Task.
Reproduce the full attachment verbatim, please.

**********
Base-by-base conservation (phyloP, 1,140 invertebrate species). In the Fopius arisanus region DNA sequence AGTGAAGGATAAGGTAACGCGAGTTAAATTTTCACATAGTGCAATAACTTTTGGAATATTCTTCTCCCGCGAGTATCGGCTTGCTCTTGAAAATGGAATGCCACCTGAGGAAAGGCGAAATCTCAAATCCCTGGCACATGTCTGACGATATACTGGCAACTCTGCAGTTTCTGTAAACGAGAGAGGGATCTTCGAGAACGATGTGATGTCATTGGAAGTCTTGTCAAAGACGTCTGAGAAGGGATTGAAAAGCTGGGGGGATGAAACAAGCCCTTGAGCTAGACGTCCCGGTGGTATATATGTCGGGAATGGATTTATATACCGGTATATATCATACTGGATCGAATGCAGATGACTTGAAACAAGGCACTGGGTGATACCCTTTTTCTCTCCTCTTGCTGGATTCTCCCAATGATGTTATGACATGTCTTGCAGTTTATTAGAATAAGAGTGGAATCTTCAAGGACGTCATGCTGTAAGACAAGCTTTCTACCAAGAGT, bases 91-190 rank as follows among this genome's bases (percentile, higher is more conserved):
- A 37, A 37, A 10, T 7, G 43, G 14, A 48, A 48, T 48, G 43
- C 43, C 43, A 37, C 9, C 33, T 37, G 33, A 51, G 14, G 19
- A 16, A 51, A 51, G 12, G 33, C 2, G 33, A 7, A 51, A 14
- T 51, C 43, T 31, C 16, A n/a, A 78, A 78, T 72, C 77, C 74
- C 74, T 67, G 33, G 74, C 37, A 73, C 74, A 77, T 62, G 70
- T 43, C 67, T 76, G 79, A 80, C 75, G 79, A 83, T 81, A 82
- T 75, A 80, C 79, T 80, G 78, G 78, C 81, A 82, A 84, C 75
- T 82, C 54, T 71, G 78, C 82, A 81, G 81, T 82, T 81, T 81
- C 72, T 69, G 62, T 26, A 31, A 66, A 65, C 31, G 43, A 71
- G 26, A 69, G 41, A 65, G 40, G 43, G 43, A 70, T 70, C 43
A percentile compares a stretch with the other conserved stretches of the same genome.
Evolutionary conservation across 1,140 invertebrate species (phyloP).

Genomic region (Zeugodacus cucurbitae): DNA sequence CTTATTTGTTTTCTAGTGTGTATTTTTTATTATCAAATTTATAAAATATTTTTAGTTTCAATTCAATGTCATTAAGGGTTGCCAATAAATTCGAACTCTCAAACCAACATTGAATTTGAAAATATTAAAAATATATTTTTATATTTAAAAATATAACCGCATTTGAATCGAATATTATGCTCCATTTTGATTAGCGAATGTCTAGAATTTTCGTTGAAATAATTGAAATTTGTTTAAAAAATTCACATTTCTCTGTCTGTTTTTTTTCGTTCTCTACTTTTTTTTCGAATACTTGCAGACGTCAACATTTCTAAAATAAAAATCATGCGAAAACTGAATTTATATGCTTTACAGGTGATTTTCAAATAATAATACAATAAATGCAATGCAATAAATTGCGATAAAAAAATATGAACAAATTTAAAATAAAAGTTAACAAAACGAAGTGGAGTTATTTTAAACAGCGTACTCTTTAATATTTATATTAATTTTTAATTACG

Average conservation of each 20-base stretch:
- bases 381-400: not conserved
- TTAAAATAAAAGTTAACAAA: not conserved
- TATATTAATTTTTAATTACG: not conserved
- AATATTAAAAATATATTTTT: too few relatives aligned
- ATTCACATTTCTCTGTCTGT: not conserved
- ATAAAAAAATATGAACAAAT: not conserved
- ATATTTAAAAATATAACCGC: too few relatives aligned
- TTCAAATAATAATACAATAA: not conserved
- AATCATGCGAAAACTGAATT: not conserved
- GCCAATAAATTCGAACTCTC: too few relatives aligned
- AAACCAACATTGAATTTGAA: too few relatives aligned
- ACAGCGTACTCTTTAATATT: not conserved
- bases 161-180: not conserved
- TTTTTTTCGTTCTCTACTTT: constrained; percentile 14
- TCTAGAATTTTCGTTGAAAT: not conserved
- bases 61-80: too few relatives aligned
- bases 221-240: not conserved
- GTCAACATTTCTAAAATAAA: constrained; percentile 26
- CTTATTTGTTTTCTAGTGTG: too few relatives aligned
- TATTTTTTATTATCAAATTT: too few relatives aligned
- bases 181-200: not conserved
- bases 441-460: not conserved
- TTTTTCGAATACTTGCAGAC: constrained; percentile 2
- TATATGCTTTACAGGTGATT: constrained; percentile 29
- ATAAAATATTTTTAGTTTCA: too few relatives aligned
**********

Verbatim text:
Base-by-base conservation (phyloP, 1,140 invertebrate species). In the Fopius arisanus region DNA sequence AGTGAAGGATAAGGTAACGCGAGTTAAATTTTCACATAGTGCAATAACTTTTGGAATATTCTTCTCCCGCGAGTATCGGCTTGCTCTTGAAAATGGAATGCCACCTGAGGAAAGGCGAAATCTCAAATCCCTGGCACATGTCTGACGATATACTGGCAACTCTGCAGTTTCTGTAAACGAGAGAGGGATCTTCGAGAACGATGTGATGTCATTGGAAGTCTTGTCAAAGACGTCTGAGAAGGGATTGAAAAGCTGGGGGGATGAAACAAGCCCTTGAGCTAGACGTCCCGGTGGTATATATGTCGGGAATGGATTTATATACCGGTATATATCATACTGGATCGAATGCAGATGACTTGAAACAAGGCACTGGGTGATACCCTTTTTCTCTCCTCTTGCTGGATTCTCCCAATGATGTTATGACATGTCTTGCAGTTTATTAGAATAAGAGTGGAATCTTCAAGGACGTCATGCTGTAAGACAAGCTTTCTACCAAGAGT, bases 91-190 rank as follows among this genome's bases (percentile, higher is more conserved):
- A 37, A 37, A 10, T 7, G 43, G 14, A 48, A 48, T 48, G 43
- C 43, C 43, A 37, C 9, C 33, T 37, G 33, A 51, G 14, G 19
- A 16, A 51, A 51, G 12, G 33, C 2, G 33, A 7, A 51, A 14
- T 51, C 43, T 31, C 16, A n/a, A 78, A 78, T 72, C 77, C 74
- C 74, T 67, G 33, G 74, C 37, A 73, C 74, A 77, T 62, G 70
- T 43, C 67, T 76, G 79, A 80, C 75, G 79, A 83, T 81, A 82
- T 75, A 80, C 79, T 80, G 78, G 78, C 81, A 82, A 84, C 75
- T 82, C 54, T 71, G 78, C 82, A 81, G 81, T 82, T 81, T 81
- C 72, T 69, G 62, T 26, A 31, A 66, A 65, C 31, G 43, A 71
- G 26, A 69, G 41, A 65, G 40, G 43, G 43, A 70, T 70, C 43
A percentile compares a stretch with the other conserved stretches of the same genome.
Evolutionary conservation across 1,140 invertebrate species (phyloP).

Genomic region (Zeugodacus cucurbitae): DNA sequence CTTATTTGTTTTCTAGTGTGTATTTTTTATTATCAAATTTATAAAATATTTTTAGTTTCAATTCAATGTCATTAAGGGTTGCCAATAAATTCGAACTCTCAAACCAACATTGAATTTGAAAATATTAAAAATATATTTTTATATTTAAAAATATAACCGCATTTGAATCGAATATTATGCTCCATTTTGATTAGCGAATGTCTAGAATTTTCGTTGAAATAATTGAAATTTGTTTAAAAAATTCACATTTCTCTGTCTGTTTTTTTTCGTTCTCTACTTTTTTTTCGAATACTTGCAGACGTCAACATTTCTAAAATAAAAATCATGCGAAAACTGAATTTATATGCTTTACAGGTGATTTTCAAATAATAATACAATAAATGCAATGCAATAAATTGCGATAAAAAAATATGAACAAATTTAAAATAAAAGTTAACAAAACGAAGTGGAGTTATTTTAAACAGCGTACTCTTTAATATTTATATTAATTTTTAATTACG

Average conservation of each 20-base stretch:
- bases 381-400: not conserved
- TTAAAATAAAAGTTAACAAA: not conserved
- TATATTAATTTTTAATTACG: not conserved
- AATATTAAAAATATATTTTT: too few relatives aligned
- ATTCACATTTCTCTGTCTGT: not conserved
- ATAAAAAAATATGAACAAAT: not conserved
- ATATTTAAAAATATAACCGC: too few relatives aligned
- TTCAAATAATAATACAATAA: not conserved
- AATCATGCGAAAACTGAATT: not conserved
- GCCAATAAATTCGAACTCTC: too few relatives aligned
- AAACCAACATTGAATTTGAA: too few relatives aligned
- ACAGCGTACTCTTTAATATT: not conserved
- bases 161-180: not conserved
- TTTTTTTCGTTCTCTACTTT: constrained; percentile 14
- TCTAGAATTTTCGTTGAAAT: not conserved
- bases 61-80: too few relatives aligned
- bases 221-240: not conserved
- GTCAACATTTCTAAAATAAA: constrained; percentile 26
- CTTATTTGTTTTCTAGTGTG: too few relatives aligned
- TATTTTTTATTATCAAATTT: too few relatives aligned
- bases 181-200: not conserved
- bases 441-460: not conserved
- TTTTTCGAATACTTGCAGAC: constrained; percentile 2
- TATATGCTTTACAGGTGATT: constrained; percentile 29
- ATAAAATATTTTTAGTTTCA: too few relatives aligned